The bachelor’s programs in psychology provide both a solid basis for graduate training in all areas of psychology and a liberal arts and sciences education to students planning other careers or professions, such as law or business.
The B.A. degree is designed for students whose interests are primarily in the social sciences and humanities. Students consult with their faculty advisers to select the degree program most appropriate to their interests and goals.
Candidates for a Bachelor of Arts in Psychology must successfully complete 120 credit hours. The undergraduate psychology degree programs are designed to allow students to customize their coursework to meet their specific interests and needs. Coursework within the psychology major includes a 21 credit hour psychology core and an additional 30 credit hour psychology concentration that includes courses in psychology and other areas that are deemed appropriate to the students’ intellectual goals and interests in psychology. The concentration must be approved by the undergraduate program chair.
A list of concentrations follows the undergraduate psychology program plans in this section.
Courses are offered in the department to facilitate several concentrations: animal learning and behavior, clinical/counseling psychology, forensic psychology, industrial/organizational psychology, neuropsychology, social-cultural and sport psychology. In special cases, students may also design their own concentrations appropriate to pursuing postgraduate education in law, medical fields, business and the experimental fields of psychology. Students are encouraged to pursue minors in other disciplines, such as business administration, communication or biology.
The clinical/counseling concentration exposes students to courses and field placements that emphasize the assessment and treatment of mental and emotional disorders as well as disorders of adjustment and substance abuse. Students interested in pursuing postgraduate study in clinical, counseling or school psychology, or in obtaining employment in a mental health or social service agency after graduation, should study in areas that will familiarize them with these occupations and build basic skills. Such areas of study include substance abuse, abnormal psychology, clinical psychology, professional ethics and assessment techniques.
Forensic psychology can be defined as anything that involves the intersection of psychology and the legal system. Some forensic psychologists have a background in clinical psychology and focus on things like assessing people charged with crimes to determine competency to stand trial or whether or not the individual was legally insane at the time of the incident. Other forensic psychologists may focus on research applied to the justice system, studying such topics as eyewitness identification procedures (and errors), police interrogation procedures, police selection and assessment, confessions and false confessions, and jury decision-making, to name a few. Recent students have interned with law enforcement officers, jail staff, attorneys, treatment providers in pretrial diversion treatment programs, child and victim advocates, Federal Bureau of Investigation behavior analysts and researchers in criminology. These internships allow for studies of the impact of interventions and procedures on recidivism, trial outcomes and etiology of criminal behaviors.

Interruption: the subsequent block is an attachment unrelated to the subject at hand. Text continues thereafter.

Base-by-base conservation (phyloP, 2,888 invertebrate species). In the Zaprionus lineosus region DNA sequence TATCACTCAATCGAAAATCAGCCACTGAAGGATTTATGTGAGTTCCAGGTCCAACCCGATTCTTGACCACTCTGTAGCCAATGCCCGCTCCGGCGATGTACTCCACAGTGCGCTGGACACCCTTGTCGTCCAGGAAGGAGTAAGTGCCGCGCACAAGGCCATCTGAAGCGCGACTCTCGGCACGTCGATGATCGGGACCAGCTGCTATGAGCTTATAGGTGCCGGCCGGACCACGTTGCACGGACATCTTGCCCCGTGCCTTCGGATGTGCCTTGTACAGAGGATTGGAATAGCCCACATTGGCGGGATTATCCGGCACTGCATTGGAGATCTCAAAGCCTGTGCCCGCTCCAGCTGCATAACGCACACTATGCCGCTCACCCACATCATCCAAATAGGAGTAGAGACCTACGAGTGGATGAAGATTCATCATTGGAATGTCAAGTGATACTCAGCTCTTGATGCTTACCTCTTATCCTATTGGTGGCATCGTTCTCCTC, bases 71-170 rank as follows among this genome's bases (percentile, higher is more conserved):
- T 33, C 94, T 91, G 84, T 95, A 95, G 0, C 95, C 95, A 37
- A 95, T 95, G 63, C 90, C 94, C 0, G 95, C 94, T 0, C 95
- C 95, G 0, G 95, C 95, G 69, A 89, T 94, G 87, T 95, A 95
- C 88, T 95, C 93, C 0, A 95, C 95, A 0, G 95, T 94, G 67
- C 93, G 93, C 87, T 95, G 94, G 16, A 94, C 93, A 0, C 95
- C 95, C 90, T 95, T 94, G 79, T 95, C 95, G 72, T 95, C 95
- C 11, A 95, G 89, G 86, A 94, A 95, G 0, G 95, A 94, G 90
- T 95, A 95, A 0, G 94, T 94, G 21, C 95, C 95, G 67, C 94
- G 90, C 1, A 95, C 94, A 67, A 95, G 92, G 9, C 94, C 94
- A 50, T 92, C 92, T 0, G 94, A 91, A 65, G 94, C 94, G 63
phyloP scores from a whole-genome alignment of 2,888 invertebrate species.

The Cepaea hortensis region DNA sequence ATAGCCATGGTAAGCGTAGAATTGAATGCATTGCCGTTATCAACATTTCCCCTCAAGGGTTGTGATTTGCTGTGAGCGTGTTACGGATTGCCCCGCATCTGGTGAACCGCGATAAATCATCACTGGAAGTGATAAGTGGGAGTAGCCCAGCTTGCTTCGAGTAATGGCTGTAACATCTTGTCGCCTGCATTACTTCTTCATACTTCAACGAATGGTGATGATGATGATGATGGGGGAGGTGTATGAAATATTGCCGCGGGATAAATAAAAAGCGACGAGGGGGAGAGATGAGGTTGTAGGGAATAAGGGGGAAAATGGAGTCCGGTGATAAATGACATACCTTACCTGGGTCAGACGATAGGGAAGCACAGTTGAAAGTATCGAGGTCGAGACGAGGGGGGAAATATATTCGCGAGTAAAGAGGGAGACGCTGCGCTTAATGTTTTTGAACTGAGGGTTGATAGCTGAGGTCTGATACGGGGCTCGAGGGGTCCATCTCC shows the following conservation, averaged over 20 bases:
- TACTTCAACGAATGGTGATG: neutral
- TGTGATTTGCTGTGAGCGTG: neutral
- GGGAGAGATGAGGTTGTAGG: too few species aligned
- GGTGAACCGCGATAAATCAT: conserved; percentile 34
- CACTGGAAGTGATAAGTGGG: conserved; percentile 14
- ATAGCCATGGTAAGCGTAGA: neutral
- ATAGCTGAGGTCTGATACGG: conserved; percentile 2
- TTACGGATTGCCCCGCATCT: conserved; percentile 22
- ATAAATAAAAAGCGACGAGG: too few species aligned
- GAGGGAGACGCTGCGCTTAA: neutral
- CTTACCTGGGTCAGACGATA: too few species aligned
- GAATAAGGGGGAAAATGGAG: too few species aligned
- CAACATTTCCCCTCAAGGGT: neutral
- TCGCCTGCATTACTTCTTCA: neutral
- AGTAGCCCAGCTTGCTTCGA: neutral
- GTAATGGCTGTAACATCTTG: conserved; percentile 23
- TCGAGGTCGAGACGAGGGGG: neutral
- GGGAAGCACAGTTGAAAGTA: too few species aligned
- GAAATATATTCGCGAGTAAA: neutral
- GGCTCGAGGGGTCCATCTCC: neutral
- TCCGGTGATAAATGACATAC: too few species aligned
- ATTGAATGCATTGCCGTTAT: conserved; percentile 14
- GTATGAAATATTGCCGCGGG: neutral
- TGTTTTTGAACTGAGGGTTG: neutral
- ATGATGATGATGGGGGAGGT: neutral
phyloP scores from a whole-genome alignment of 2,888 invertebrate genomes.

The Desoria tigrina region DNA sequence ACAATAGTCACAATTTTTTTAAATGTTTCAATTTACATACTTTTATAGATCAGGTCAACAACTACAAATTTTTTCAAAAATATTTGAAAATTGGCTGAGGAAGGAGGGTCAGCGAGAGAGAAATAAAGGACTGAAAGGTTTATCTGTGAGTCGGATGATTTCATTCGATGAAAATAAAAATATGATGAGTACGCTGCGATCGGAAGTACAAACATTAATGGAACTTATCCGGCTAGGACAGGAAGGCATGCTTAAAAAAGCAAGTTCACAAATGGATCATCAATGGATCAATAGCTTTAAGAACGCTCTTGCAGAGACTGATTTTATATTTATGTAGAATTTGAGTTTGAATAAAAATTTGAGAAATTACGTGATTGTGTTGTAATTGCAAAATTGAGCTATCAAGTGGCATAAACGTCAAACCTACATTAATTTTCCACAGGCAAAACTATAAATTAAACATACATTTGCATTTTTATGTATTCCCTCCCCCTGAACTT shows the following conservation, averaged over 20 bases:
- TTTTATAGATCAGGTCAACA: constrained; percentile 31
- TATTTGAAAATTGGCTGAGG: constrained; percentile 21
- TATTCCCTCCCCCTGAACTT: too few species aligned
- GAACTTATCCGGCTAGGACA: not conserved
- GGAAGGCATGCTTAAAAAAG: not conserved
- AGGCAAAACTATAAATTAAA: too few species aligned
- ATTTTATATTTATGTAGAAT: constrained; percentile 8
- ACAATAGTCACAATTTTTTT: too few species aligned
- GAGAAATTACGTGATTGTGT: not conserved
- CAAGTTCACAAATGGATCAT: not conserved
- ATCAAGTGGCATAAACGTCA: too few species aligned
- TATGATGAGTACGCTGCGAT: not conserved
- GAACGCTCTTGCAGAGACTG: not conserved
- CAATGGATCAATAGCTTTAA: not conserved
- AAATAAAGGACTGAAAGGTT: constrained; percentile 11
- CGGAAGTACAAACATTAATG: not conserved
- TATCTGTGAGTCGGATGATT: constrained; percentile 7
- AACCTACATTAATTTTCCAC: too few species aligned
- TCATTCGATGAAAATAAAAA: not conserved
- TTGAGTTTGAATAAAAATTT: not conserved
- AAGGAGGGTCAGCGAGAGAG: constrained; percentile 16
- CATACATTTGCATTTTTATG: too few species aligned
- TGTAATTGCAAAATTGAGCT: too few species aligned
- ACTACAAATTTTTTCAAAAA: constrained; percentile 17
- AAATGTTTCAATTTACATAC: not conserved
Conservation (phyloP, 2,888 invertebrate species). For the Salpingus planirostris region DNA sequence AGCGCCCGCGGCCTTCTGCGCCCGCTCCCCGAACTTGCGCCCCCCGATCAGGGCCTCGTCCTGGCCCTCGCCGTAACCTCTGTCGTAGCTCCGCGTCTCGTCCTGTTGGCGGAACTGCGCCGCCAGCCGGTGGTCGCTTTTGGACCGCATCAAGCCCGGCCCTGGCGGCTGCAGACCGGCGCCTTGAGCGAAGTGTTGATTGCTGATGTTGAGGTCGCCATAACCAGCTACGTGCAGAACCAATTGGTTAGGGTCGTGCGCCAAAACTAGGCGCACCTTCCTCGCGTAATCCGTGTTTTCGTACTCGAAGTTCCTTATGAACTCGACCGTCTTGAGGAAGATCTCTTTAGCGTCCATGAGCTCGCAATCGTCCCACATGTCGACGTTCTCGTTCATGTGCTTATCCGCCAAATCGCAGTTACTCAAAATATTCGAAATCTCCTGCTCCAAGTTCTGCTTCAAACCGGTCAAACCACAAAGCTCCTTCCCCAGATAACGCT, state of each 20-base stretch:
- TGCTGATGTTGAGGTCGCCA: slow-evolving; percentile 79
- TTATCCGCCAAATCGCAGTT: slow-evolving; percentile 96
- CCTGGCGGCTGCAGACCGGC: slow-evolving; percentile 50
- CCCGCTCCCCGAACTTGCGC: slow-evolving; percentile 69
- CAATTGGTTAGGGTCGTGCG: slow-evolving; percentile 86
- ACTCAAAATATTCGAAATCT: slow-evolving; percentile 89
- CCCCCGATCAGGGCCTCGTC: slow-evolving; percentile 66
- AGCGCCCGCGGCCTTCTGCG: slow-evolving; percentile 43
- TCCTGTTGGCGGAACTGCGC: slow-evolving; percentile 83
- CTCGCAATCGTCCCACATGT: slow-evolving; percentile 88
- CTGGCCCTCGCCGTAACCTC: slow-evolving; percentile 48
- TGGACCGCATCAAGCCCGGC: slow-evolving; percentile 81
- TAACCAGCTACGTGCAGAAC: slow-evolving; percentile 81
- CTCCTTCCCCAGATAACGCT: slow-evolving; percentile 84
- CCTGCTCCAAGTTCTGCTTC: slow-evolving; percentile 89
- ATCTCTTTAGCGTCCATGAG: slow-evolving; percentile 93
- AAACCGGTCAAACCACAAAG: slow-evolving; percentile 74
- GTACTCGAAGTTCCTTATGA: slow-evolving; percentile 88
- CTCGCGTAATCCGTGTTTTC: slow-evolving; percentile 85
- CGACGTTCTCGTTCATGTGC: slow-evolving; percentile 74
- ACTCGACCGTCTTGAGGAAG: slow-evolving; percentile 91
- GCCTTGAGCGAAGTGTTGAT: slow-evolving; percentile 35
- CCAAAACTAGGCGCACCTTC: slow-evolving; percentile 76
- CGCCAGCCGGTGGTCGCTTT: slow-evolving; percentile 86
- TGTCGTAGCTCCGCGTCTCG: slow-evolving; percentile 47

Students who plan to enter business directly after graduation, or apply to an MBA program or to a graduate program in personnel or industrial/organizational psychology should select courses in psychology and business that will help define their interests, prepare them for graduate school admission or develop skills. Some useful areas of study include psychology of the workplace, business law, management, human resource management and organizational behavior. Students who choose this concentration are encouraged to add a minor in business administration.
The psychology and technology concentration includes elements of psychology, engineering, computer science and human factors. Areas of study include how technology influences people, how understanding of psychology contributes to design of technologies, and how we can create new technologies. The concentration offers alternative tracks for students more interested in computer science, human factors or engineering. There are few schools that offer undergraduate degrees with this combination of multidisciplinary courses. Upon graduation, students will be competitive in applying to industry jobs as well as graduate school programs in applied psychology, cognitive psychology, applied cognition, engineering psychology, human factors, human-centered design, and more. Postgraduate degree-holders with similar backgrounds have gone on to work at major companies such as Apple®, Microsoft® and Google.
The social-cultural concentration is a good choice for those preparing for graduate school and those interested in social psychology, sociology, social work, business, to name a few. Some internship possibilities include a study-abroad project; work in a local program for minorities; participation in a political action organization or a nonprofit community organization; work at a nongovernmental organization (NGO) in the U.S. or abroad; a volunteer abroad program; or a theoretical research project.
Students looking forward to graduate programs in sport psychology or careers in coaching or training will take courses that are foundational to these pursuits such as physiological psychology, leadership, group behavior and sport psychology, and applied sport psychology. These classroom experiences, combined with practical training and research, give students a view of the various opportunities within this growing field as well as preparation for advanced study or practice. A minor in education is encouraged for those interested in working in secondary education.